Protect your Home Free Estimates --------------------------------Contact either Lawrie: +44 7968 984888 Or Liam: 06 01 10 19 75 Email: LAsurveillancefr@gmail.com Siret: 880 473 525 00017

Satellite TV Solutions Sky / Freesat / French TV Installation and Re-alignment Internet Installation & Repairs inc. Satellite Broadband Fast, Friendly Service 60km radius of Ribérac Call Dave on:

06 04 17 72 05

dave@satellitetv.solutions www.satellitetv.solutions siret: 794 461 293 00019



06 04 17 80 93

06 04 17 80 93

Food & Drink The Dordogne Chippy

Traditional Fish & Chips in a town near you All venues are in the evening between 6pm & 8.30 pm Wednesday: Mauzac, Le Barrage Thursday: Eymet 1st & 3rd Friday: Lauzun 2nd Friday: Ste-Alvère Last Friday: Campagnac-lès-Quercy See our website for full details:

www.thedordognechippy.com 05 53 74 01 91 or 06 19 99 25 62 siret: 444 925 630 00014

Garden Services DMS gardening & cleaning services

Health & Beauty

Pest Control


Central France Pest Control

ALL YOU NEED TO KNOW Access, guidance & support for the French healthcare system in the Dordogne Have everything explained by

02 48 60 83 72 / 06 74 33 02 38

(fully bilingual) Healthcare specialist: Carte Vitale and Mutuelle cover for individuals and businesses Free quote, direct contact Get in touch for more information or a free appointment: email: evelyne.drouin@axa.fr tel : 06 76 46 13 43



Cabinet d’Ostéopathie Lederman UK Trained Osteopath

Now taking on new clients for 2020 for all your cleaning and gardening needs, including changeovers and key holding. Reliable, trustworthy and experienced. Areas 16/87/86/24 covered

41 rue du 26 mars 1944, 24600 RIBERAC


Call for appointments

siret: 827 791 054 00014

Siren: 504 744 517

06 42 14 26 56

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Handholding & Language Services FRENCH LESSONS Via Skype

with a native French speaker Why commute? Long distance learning is the answer! C’est simple, call Sophie...

06 61 56 47 17 scarolinea@yahoo.fr

Dératisation, Déinsectisation, Désinfection

Fully bilingual

Email: info@applicateur3d.com Curative and preventative rats, mice, moles, flies, woodworm, bed bugs, fleas, wasps, hornets

La Petite Barre, 18210 Bessais Le Fromental SIRET No. 498 544 741 00024

Pools & Spas Limousin Spas

The region's leading distributor of Spas, Swim spas, Saunas & Hot tubs

New for 2019

We are pleased to announce our new range of over 80 Spas, Swim spas, Hot tubs & Saunas from top European and U.S. manufacturers. *Platinum Spas* *Superior Spas* *Tuff Spas* *Zen Spas* *BeSpa* *Durasport* *Superior Saunas* *Baltic Hot tubs* *Baltic Saunas*

Prices from €2,000

Massage: Holistic + Hot Stone + Aromatherapy + Sports Clinical Hypnotherapy: + EMDR + NLP Fears, Phobias, Anxiety, Weight Control, Panic Attacks, Habit, Trauma PTSD, Smoking Cessation, Sport / Business Performance, Relaxation. Relax, Recharge, Release Mentally, Physically, Spiritually, Emotionally

Pete or Irene: 07 69 42 17 99 petehypno@gmail.com dordognetherapies.com Based near Verteillac 24320 SIRET 830 715 785 00010


06 04 17 80 93

Web: www.limousin-spas.com Email: sales@limousin-spas.com Tel: 05 55 63 26 20 Siret: 752 157 610 00011

Your advert here 06 04 17 80 93 CONTINUED NEXT PAGE...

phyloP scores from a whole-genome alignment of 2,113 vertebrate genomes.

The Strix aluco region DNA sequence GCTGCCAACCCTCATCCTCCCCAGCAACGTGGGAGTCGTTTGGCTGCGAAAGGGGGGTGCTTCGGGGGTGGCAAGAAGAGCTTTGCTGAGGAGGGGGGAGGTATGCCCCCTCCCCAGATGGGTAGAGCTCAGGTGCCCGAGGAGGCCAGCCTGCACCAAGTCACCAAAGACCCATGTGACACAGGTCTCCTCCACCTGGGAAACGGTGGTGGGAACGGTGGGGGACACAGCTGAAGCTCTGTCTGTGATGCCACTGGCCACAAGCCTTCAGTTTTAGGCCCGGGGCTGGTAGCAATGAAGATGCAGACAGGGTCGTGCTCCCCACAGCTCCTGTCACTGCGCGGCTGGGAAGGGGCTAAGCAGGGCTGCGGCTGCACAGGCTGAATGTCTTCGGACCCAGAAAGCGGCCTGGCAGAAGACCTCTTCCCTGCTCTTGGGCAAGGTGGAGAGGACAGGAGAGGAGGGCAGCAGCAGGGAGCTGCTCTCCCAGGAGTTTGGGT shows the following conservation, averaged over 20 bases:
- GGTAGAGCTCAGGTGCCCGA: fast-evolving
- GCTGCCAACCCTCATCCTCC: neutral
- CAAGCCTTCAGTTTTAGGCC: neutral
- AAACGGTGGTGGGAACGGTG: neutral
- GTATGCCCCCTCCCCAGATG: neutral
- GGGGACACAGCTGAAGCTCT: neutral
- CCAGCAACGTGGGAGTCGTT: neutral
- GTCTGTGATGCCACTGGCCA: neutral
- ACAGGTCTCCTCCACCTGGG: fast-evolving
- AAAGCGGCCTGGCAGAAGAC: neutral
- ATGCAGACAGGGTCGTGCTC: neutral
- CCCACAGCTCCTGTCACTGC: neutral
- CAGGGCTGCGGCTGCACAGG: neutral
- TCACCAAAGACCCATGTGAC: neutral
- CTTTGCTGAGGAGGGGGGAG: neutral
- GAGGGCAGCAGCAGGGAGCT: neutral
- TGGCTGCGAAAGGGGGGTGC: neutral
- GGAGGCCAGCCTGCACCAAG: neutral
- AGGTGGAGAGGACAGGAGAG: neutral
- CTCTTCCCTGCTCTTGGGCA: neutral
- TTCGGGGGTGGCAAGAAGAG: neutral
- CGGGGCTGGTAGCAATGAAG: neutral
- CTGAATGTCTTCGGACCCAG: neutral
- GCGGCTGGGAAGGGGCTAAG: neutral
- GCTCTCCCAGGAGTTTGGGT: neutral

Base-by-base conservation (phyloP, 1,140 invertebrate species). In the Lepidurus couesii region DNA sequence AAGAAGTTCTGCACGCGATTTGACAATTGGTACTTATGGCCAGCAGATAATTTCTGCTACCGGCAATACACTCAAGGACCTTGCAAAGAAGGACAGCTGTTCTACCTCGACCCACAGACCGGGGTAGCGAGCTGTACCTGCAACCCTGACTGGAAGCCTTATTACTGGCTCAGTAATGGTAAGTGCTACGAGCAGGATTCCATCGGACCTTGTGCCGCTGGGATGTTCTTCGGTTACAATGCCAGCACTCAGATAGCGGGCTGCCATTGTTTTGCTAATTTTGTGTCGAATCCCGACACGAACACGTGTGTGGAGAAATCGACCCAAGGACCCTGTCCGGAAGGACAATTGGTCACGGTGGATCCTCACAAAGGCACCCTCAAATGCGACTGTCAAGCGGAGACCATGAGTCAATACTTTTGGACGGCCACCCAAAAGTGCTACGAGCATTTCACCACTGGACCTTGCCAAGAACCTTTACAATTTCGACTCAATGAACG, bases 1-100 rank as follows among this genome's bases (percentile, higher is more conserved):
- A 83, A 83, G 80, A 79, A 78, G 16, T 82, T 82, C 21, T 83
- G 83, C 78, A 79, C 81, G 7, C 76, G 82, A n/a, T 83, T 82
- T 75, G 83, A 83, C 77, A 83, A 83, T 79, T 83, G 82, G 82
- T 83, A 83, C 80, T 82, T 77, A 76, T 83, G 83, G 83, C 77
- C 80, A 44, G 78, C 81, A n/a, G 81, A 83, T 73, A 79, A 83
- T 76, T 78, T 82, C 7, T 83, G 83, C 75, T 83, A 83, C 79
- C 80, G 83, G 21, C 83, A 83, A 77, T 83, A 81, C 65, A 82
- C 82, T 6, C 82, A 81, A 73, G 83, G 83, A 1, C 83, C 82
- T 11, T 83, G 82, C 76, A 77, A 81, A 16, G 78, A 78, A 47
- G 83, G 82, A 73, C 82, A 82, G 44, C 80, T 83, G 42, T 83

Buying or selling small items...? Check out our online Classifieds... updated daily!


To place a Classified, simply email details of your item for sale to notices@thebugle.eu

NEDWA - North Eastern Dordogne Women’s Association Come along and meet us on Tuesday 18th February from 10:30 am to 12 noon at our next Coffee Morning at Chez Cathy, Place Marquis Jacques François de Hautefort, 24390 Hautefort. Always be sure of a warm welcome, good company and genuine friendship. For more information and details of upcoming events, see:


NEDWA is a dynamic, multi-national group of around 100 women of all ages... Whether you are retired and feel like meeting some friendly faces, work from home and want to network, or just need to get out and attend some good monthly events, NEDWA fills the gap. Activities include a book club, sewing circle, coffee mornings, walks, lunches, speakers on topics which relate to you and much more.


FEBRUARY 2020 ○ THE BUGLE ○ www.thebugle.eu


I’m invested in Euro denominated funds - so what? Rosemary Sheppard, International Financial Adviser


f you have investments in Euro denominated funds, the chances are you are not seeing the heady performance compared to funds invested in Sterling over the last few years. The degree of outperformance of Sterling over funds invested in Euros can be quite staggering. The problem seems to be that when looking into Euro funds to invest, it is our experience that there just is not the same choice of good performing funds; in fact, the choice is much

smaller. In addition, the higher charges relating to some Euro funds can erode the returns. We are now seeing UK discretionary fund managers offering their good performing funds in Euros, which is changing the landscape for Euro fund investors for the better. This means that anyone invested in Euro denominated funds should have their portfolio reviewed. You may have French investments, in which case how have they performed over the last five years? A managed fund with a well-known UK fund manager invested in Euros and available to UK Expat French residents has achieved an average 5.5% gross return per annum over the last 5 years. This fund is medium or balanced risk. The average annual returns for cautious risk investment with the same company has been 4.0% per annum gross return over